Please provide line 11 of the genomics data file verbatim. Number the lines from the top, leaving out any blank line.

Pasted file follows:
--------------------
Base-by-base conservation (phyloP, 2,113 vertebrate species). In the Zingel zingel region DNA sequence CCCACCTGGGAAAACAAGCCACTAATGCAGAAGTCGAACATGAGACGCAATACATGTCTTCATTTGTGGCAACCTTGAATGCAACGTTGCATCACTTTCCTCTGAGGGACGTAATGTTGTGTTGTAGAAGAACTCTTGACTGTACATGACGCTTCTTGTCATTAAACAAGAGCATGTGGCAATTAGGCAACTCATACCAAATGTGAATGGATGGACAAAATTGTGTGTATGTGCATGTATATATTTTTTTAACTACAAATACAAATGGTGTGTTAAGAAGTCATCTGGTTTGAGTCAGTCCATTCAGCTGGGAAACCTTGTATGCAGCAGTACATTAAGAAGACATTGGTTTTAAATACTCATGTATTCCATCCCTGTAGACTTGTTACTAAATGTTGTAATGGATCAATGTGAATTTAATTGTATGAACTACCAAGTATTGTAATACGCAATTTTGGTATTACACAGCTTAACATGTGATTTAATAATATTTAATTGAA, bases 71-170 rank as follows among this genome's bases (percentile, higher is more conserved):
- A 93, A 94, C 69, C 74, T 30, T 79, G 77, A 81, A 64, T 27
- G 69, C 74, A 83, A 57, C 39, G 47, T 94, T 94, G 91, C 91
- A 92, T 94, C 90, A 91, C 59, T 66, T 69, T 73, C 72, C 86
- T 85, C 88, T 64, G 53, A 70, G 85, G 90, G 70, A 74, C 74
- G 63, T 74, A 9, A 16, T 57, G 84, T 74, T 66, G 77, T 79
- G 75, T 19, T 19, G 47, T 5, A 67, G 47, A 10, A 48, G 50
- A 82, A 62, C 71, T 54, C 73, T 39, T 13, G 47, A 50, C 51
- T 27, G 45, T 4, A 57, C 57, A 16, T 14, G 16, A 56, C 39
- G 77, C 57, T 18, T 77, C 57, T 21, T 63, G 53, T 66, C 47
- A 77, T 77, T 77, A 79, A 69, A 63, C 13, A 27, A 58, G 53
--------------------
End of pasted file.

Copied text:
- A 77, T 77, T 77, A 79, A 69, A 63, C 13, A 27, A 58, G 53